Choices That Shape the Future

‘Decolonisation does not mean that you want to go back to something that used to be’, says artist Julie Edel Hardenberg.

Julie Edel Hardenberg.

May saw the opening of Julie Edel Hardenberg’s retrospective exhibition Nipangersitassaanngitsut/Those who cant be silenced at Nuuk Art Museum. The exhibition, which ran until the end of September, featured works from 1999 to 2022. Central topics in Hardenberg’s art are identity, language, and the effects of colonisation. According to her, the Nordic countries are lagging far behind when it comes to discussing their colonial history and the effects it has had. “It’s going to hit them like a tsunami,” she says. Her position is that until we talk about and showcase oppression, we cannot break free of its structures.

Together with the flag of the Inuit Kalaallit, Erfalasorput, and the Danish flag, the cross is a recurring motif in her work. Before visitors even got into the museum, they could catch a glimpse of Erfalasorput/Our flag (2009) through a gable window in the exhibition space. Composed of second-hand clothing in shades of white and red, this bodily work draws attention to the recognisable circular shape that constitutes the core of the flag of Kalaallit Nunaat (Greenland). Despite the fact that the colours are the same as in the Danish flag, the cross is absent, and the circle can be understood as referring to a circular and independent cosmology, among other things. In this interview, which was conducted by e-mail after the exhibition had closed, the artist talks about the relationship between time, acknowledgement, and change, and about giving form and language to the experience of structural racism that has characterised her entire oeuvre.  

This was the first retrospective exhibition that brought key works from large parts of your oeuvre together. What was it like to see so much of your own work from the last twenty-five years presented in one place?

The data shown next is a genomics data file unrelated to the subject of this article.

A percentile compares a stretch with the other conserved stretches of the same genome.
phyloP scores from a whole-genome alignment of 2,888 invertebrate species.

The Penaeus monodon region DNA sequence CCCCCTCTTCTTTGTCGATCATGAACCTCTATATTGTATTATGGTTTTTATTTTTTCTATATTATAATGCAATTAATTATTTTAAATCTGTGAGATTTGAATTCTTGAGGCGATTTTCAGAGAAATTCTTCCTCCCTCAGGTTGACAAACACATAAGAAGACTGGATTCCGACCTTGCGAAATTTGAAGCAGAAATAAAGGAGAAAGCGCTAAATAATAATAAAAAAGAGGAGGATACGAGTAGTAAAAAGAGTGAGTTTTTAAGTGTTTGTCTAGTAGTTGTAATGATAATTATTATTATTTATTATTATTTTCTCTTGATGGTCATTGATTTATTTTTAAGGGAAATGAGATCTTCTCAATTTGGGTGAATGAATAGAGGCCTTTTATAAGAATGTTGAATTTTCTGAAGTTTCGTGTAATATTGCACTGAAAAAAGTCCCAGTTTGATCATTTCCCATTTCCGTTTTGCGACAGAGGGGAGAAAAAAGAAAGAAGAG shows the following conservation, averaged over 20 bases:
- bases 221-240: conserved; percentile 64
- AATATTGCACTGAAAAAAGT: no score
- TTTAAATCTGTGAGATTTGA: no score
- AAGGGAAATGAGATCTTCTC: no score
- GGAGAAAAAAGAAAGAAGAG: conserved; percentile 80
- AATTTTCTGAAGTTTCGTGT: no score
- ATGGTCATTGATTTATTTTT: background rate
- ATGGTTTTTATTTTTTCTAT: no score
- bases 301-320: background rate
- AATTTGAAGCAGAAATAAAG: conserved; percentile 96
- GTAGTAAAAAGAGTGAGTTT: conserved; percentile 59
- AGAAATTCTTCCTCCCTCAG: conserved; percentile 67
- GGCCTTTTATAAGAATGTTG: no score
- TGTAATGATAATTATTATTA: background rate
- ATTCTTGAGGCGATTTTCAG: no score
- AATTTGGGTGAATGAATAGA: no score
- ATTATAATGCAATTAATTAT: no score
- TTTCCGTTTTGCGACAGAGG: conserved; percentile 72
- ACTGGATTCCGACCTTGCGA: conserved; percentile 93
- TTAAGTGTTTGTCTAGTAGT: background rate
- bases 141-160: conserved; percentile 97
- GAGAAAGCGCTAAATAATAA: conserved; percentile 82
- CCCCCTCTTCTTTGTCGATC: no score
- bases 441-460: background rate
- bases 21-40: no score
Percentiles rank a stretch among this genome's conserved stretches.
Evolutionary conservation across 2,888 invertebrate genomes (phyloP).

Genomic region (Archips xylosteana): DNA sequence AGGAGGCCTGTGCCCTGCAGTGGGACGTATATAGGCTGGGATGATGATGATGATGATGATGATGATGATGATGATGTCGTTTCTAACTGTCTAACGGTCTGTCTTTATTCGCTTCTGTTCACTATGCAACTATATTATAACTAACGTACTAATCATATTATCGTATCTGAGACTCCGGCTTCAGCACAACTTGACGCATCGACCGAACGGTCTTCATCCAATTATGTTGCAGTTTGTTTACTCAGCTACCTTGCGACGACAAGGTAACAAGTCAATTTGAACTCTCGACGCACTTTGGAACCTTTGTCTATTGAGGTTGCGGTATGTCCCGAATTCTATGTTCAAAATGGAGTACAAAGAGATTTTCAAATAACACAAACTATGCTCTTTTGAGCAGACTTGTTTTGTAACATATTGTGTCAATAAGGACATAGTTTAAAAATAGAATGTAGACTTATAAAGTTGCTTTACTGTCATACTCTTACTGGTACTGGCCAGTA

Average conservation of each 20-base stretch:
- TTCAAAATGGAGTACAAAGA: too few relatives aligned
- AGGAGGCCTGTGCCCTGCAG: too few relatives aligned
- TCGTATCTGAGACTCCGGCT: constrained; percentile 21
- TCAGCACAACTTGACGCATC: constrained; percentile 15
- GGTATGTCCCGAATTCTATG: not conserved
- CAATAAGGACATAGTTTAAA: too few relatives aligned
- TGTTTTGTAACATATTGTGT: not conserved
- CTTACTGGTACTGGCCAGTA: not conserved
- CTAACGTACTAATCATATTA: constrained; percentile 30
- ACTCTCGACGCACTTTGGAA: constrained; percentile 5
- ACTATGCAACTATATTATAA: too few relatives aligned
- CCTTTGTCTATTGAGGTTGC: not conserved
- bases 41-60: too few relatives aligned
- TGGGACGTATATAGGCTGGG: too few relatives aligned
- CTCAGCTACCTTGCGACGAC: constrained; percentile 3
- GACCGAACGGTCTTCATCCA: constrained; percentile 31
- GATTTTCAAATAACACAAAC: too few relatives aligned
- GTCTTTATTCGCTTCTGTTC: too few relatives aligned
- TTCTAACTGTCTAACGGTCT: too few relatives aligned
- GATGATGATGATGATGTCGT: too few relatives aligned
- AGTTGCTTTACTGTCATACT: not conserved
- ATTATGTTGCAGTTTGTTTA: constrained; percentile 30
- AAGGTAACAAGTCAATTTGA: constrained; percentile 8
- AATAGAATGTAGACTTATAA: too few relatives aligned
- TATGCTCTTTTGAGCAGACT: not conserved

Personally, I have been surprised by the impact the exhibition has had on my body, from the first time I saw the exhibition. The more time I have spent in the space, the more sorrowful I have become, and I therefore have a very ambivalent relationship to this exhibition. I also think this is an acknowledgement of the fact that time is an important factor in terms of acknowledgement and change. I am fine with the individual works, which represent my own process of acknowledgement, which is dominated by more questions than anyone could ever answer. In this way, over time the works have helped me move forward towards realisations that I didn’t yet know how to articulate.

What was it like to have this exhibition on home ground, in your birthplace Nuuk?

Again, I have very mixed feelings. I have no idea how it has been received by most of the population because I am far beyond the reaches of Nuuk – having been living in Copenhagen since 2022. I also find that it has not received much media attention, which I regard as a lack of engagement in critical societal and cultural debate. In this context, I think our institutions are failing by not participating in discussions about the fundamental questions concerning our challenges as a former colony. Meanwhile, the local population continues to suffer under the colonial legacy, where structural racism and other forms of discrimination persist. We have the world’s highest suicide rate, which has risen since the incorporation of Inuit Kalaallit Nunaat into the Danish realm as a county in 1953. But no one links the number of suicides to the existing structures and their continued reproduction. The focus is primarily on Inuit culture and its inadequacy in the modern world. Narratives about Greenland having been colonised by the most humane among the inhumane continue to abound, supported by the people who benefit from the structure.